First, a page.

Saturday, February 27, 2010

Parsnips a'Plenty

Who knew parsnips could be so delicious? Could it be that they are that much tastier having spent the winter (such as it has been) underground? Perhaps plucking them now has given them a chance to do something with their sugars… concentrate them, or some such. They are still alive and well – with the recent warm weather, the parsnips (like so many other things in the garden) are waking up. Fresh, green tops are growing. Given that we cheat and grow root vegetables like carrots and parsnips as annuals, I suppose it should come as no surprise that they are gearing up for year two of their biannual existence. Presumably, if we let them go and do their thing, they will grow exuberantly this year (their hefty, well-established roots would serve them well!), flower, and produce seeds of some sort. If we were going to collect parsnip seeds, the challenge will be leaving one or two in the ground long enough to let that happen. I’m tempted – we planted an open-pollinated variety, so the seeds should be viable.

Meanwhile, though, we have had to deal with (eat) an abundance of parsnips. Last week I made a vegetarian chili and substituted half the carrots called for with parsnips – very tasty. From the same cookbook (Fresh from the Vegetarian Slow Cooker: 200 Recipes for Healthy and Hearty Meals That Are Ready When You Are) I made French White Bean and Cabbage Soup.

Not only did I use up more parsnips, I was also able to fish out some of the Dark Creek cabbage I chopped up, blanched, and froze back in the fall. I really do like winter and all the fabulous soup, stew, and chili-type meals one enjoys!

The cookbook is excellent, btw – being a fan of both the slow cooker and vegetables, I’ve tested and enjoyed various recipes and found them all to be excellent. I confess that when I bought the cookbook, I wasn’t thinking of breakfasts – but oh my, the hot cereal recipes are GREAT! Bonus – by adding some of our Dark Creek Apple Butter to the oatmeal , I’ve found yet another way to enjoy our late season bonanza and actually break out of my multi-decades old habit of tea and toast for breakfast!

Thursday, February 4, 2010

Building Better Fences for Happier Horses (and less stressed humans...)

Down the road at the neighbour’s place is an empty field. Local thistles and tall grasses love the place – and happily take over each summer. At our place, we have very little room, are located on a hill (very slippery in the winter!) and currently have four horses (Bonny – Welsh Cob mare, her half-Gypsy cob two year-old filly, Con Brio, the happy appy, Diego, and Ringo, the Hackney-Welsh pony gelding). It seemed only natural that if we neighbours were neighbourly, we’d make our horses very happy and keep the field neatly groomed. Win. Win. Right?
Welsh Ponies and Cobs (Allen breed series) 
So, late last summer we rigged up a temporary electric fence and started turning the horses out in the field. Of course, they loved it – and why wouldn’t they? More room to romp, roll, and munch – the activities for which horses live.
Being away over Christmas, we all took a break from the turnout routine. Bonny had also been away (our efforts at breeding her to the lovely stallion, North Forks Cardi were, alas, unsuccessful in the end…) so a couple of weeks ago when we decided to resume the romping, Bonny acted like a wild and crazy teenager. She floated up the road, snorting and dancing, one huge bundle of barely suppressed energy plunging around at the end of her lead rope. Good friend Jane kept a good hold on Bonny’s lead rope while I dealt with the bouncy baby, Brio – and Dad waited at the edge of the field with his camera at the ready. We released mother and daughter at the top of the field and fastened the hot wire gate across the opening.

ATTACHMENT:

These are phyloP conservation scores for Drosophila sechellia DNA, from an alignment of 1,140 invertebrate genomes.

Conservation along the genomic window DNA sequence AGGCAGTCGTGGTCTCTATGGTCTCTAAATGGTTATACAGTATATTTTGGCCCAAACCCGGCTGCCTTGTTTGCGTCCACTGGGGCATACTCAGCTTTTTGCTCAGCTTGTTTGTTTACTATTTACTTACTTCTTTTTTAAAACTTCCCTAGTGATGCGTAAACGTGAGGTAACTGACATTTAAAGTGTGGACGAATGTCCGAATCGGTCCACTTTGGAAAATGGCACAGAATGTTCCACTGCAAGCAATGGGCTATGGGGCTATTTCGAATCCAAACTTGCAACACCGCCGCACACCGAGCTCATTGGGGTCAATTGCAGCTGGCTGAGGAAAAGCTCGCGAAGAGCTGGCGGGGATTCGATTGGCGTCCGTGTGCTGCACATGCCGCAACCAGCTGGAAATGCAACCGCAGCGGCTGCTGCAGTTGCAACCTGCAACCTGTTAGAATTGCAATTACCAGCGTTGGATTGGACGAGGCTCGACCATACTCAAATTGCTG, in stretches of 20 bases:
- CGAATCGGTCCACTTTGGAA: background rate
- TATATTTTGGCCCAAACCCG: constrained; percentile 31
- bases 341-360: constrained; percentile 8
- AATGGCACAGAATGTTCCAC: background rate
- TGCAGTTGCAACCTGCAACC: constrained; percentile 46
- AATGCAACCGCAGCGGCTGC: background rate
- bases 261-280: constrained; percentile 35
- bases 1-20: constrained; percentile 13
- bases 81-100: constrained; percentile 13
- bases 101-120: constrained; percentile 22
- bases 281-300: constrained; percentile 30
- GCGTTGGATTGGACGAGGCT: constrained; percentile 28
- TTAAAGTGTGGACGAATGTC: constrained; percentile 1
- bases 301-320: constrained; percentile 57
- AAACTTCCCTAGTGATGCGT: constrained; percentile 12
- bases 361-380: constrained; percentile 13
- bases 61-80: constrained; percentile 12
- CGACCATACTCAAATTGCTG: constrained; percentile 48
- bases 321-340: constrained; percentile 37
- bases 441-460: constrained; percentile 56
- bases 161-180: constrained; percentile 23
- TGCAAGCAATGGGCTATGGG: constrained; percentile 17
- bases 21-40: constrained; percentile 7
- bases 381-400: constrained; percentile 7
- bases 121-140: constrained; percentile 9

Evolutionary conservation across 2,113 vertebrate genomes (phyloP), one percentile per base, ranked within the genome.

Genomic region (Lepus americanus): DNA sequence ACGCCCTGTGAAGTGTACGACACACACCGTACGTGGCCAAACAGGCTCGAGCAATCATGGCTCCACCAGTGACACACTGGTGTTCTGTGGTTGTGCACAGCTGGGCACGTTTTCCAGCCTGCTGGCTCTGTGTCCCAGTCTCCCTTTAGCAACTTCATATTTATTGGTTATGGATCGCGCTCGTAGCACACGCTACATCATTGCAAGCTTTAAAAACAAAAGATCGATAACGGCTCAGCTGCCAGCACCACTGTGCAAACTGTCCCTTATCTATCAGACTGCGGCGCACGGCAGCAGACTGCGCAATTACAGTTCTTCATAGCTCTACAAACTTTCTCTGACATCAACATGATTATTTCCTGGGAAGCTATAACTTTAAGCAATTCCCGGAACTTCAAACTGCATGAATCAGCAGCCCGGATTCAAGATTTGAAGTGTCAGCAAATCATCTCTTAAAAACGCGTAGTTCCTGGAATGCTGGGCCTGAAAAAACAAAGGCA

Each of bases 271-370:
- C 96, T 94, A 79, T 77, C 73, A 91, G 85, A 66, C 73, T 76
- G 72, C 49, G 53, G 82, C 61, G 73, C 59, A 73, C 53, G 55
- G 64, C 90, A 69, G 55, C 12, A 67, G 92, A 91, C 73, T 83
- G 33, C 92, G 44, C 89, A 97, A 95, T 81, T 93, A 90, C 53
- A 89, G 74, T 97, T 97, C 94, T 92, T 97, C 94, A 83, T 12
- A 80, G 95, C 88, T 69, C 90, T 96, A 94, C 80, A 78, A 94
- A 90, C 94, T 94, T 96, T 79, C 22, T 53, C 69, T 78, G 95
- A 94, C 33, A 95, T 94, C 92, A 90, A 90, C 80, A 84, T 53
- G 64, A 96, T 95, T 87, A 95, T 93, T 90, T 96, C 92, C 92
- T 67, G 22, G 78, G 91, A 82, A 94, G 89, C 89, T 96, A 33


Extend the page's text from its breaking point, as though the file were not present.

What a rodeo! The girls bolted down to the far end of the field, bucking and kicking and snorting. They spun around and then blazed back up toward the gate (where we were standing giggling like fools in front of the hot wire).  Bonny must have been doing forty clicks when she pelted straight past us and through our hot wire barrier. She was moving so fast I doubt she felt a thing. Apparently, a horse moving that fast in such a state of supreme excitement doesn’t listen to feeble humans calling, “Don’t go through the fence!” She went straight through and bolted down the road with Conbrio in hot pursuit.
Gypsy Vanner Horse 2010 Calendar 
The good news is we live on a very quiet dead end road. The other good news is that Bonny led the way straight back home. The other very good news is that though the wires snapped and electric insulators popped out and flung themselves every which way, nobody (horse or human) was hurt.

Humbled by Bonny’s mighty bolt for freedom, we hired Jane’s hot yoga instructor, Peter, to come and help us build a proper stretch of fence. Posts were sunk, boards pounded, hot wire affixed, a proper heavy farm gate schlepped down the hill from our place – and, voila – we are back in business. The horses have been absolutely blissed out during their subsequent romps in the field. Which, thankfully, have been safely contained within the field.

(Re-reading that last bit, I realize my reference to Peter could be interpreted a couple of ways… He teaches hot yoga – as in yoga that takes place in a very hot room – which is not to say he might not also be considered ‘hot’ but I don’t think it’s politically correct to say such things publicly.)
Build the Right Fencing for Horses: Storey Country Wisdom Bulletin A-193 (Storey Country Wisdom Bulletin, a-193)  (I'm thinking I should maybe get a copy of this book...)